In the year’s most significant juvenile justice case (Montgomery v. Louisiana), decided in January, Scalia scripted an acerbic dissent from the court’s decision to overturn a mandatory sentence of life without the possibility of parole (LWOP) that had been imposed on an aged defendant who had been incarcerated since 1963 for killing a deputy sheriff. The court’s majority opinion brought Montgomery’s case into line with contemporary decisions that found LWOP sentences for juvenile offenders unconstitutional under the Eighth Amendment.
The current term was not without conservative victories, even without Scalia.
In Utah v. Strieff, on a division of 5-3, the court validated the drug-possession conviction of a Salt Lake City man who had been illegally detained by a local police officer and then subsequently searched when the officer learned the man had an outstanding arrest warrant for a minor traffic violation. The search turned up drug paraphernalia and one baggie of methamphetamine.
The majority opinion, written by Justice Clarence Thomas, weakened the reach of the longstanding “exclusionary rule” and the “fruit of the poisonous tree” doctrine, which prohibit the introduction of evidence obtained in violation of the Fourth Amendment. Justice Breyer, regrettably, joined Thomas. Justice Sonia Sotomayor lodged a scathing dissent, protesting that illegal police detentions plague minority communities throughout the nation.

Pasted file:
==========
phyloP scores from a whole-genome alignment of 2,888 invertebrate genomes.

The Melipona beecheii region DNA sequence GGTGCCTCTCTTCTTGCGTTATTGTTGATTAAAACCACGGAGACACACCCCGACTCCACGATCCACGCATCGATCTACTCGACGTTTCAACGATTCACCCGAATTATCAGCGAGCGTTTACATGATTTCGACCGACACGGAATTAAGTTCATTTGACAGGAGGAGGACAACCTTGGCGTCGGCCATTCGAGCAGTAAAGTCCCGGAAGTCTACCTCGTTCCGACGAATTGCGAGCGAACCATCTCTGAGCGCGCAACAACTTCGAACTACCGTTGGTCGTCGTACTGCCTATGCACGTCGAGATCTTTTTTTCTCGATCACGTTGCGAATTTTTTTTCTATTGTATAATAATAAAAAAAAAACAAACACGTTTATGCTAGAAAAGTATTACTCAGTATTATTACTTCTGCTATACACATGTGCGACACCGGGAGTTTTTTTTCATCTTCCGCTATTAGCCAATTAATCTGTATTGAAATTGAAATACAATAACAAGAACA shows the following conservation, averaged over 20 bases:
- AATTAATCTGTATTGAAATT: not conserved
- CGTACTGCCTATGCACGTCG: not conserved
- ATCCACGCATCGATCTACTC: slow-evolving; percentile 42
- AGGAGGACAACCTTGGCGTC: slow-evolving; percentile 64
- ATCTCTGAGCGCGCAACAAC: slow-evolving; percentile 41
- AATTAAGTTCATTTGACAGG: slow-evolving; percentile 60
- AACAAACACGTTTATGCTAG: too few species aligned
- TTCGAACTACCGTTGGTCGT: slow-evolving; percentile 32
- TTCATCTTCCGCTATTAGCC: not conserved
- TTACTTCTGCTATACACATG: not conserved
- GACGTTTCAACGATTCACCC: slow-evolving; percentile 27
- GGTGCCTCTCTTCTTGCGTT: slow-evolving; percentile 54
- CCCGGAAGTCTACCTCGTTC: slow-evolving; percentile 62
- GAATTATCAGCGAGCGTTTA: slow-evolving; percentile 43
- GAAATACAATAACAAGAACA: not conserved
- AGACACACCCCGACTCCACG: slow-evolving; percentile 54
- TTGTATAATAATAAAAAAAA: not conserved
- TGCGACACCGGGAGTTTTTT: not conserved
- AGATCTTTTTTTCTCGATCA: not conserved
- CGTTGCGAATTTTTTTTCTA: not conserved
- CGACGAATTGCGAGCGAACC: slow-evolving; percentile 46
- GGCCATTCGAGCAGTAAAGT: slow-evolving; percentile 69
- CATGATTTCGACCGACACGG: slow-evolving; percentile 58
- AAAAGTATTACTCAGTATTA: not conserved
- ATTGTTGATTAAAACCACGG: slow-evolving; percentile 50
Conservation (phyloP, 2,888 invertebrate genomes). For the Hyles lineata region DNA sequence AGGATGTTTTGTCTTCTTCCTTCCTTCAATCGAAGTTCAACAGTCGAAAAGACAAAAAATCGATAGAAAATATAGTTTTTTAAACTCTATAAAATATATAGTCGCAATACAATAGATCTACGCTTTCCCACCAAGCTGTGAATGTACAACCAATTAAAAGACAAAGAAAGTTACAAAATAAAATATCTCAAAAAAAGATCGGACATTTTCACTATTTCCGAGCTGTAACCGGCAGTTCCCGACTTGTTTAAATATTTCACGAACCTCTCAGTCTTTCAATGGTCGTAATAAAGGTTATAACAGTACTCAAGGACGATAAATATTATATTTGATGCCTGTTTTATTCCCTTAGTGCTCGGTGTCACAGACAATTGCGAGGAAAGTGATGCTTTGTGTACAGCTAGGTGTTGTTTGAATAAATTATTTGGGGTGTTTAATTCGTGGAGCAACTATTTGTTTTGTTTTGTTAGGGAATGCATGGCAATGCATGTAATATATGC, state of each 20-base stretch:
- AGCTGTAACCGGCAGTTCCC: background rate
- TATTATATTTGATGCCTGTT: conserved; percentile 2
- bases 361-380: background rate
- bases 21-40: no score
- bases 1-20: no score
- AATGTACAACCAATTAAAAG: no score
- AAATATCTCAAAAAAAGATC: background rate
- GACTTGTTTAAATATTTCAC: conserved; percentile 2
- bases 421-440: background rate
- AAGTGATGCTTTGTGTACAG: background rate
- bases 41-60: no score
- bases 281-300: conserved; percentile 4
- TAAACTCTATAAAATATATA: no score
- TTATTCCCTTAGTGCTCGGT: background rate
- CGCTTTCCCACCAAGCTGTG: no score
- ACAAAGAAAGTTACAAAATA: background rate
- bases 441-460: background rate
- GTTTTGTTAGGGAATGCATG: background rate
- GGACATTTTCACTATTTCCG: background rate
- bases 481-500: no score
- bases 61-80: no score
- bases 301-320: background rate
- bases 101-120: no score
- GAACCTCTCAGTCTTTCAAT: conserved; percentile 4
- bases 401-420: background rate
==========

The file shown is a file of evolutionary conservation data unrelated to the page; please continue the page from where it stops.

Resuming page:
In perhaps the most important conservative win, all eight justices voted to vacate the political corruption conviction of former Virginia Gov. Robert McDonnell, who had been indicted for accepting $175,000 in loans, gifts and other benefits from Republican businessman Jonnie Williams, in return for official acts favorable to Williams’ business interests.
Writing on behalf of the entire court, John Roberts held that the state had failed to show a “quid pro quo” relationship between Williams’ gifts and the alleged official acts of corruption. Although Roberts never cited the court’s 2010 Citizens United decision on campaign finance, his narrow construction of the concept of political corruption paralleled the narrative adopted in Citizens United.
Looking Ahead to Next Year and Beyond
All things considered, this was a good term for liberals and progressives. But anyone thinking that more smooth sailing lies ahead should be advised that the court’s current 4-4 split, which presently tilts leftward on many topics, won’t last long.
As I have written in this column before, like it or not, the next president will have the opportunity to reshape the court for a generation. Scalia is gone already, and Justices Ginsburg and Kennedy will be in their 80s come Election Day. Justice Breyer will be 78.
Barring some sort of political earthquake, that means that either Hillary Clinton or Donald Trump will get to name as many as four new justices (or possibly five, if recent rumors that Thomas is considering retirement have any basis). No matter whom you intend to vote for, that is an awesome prospect that no one can ignore.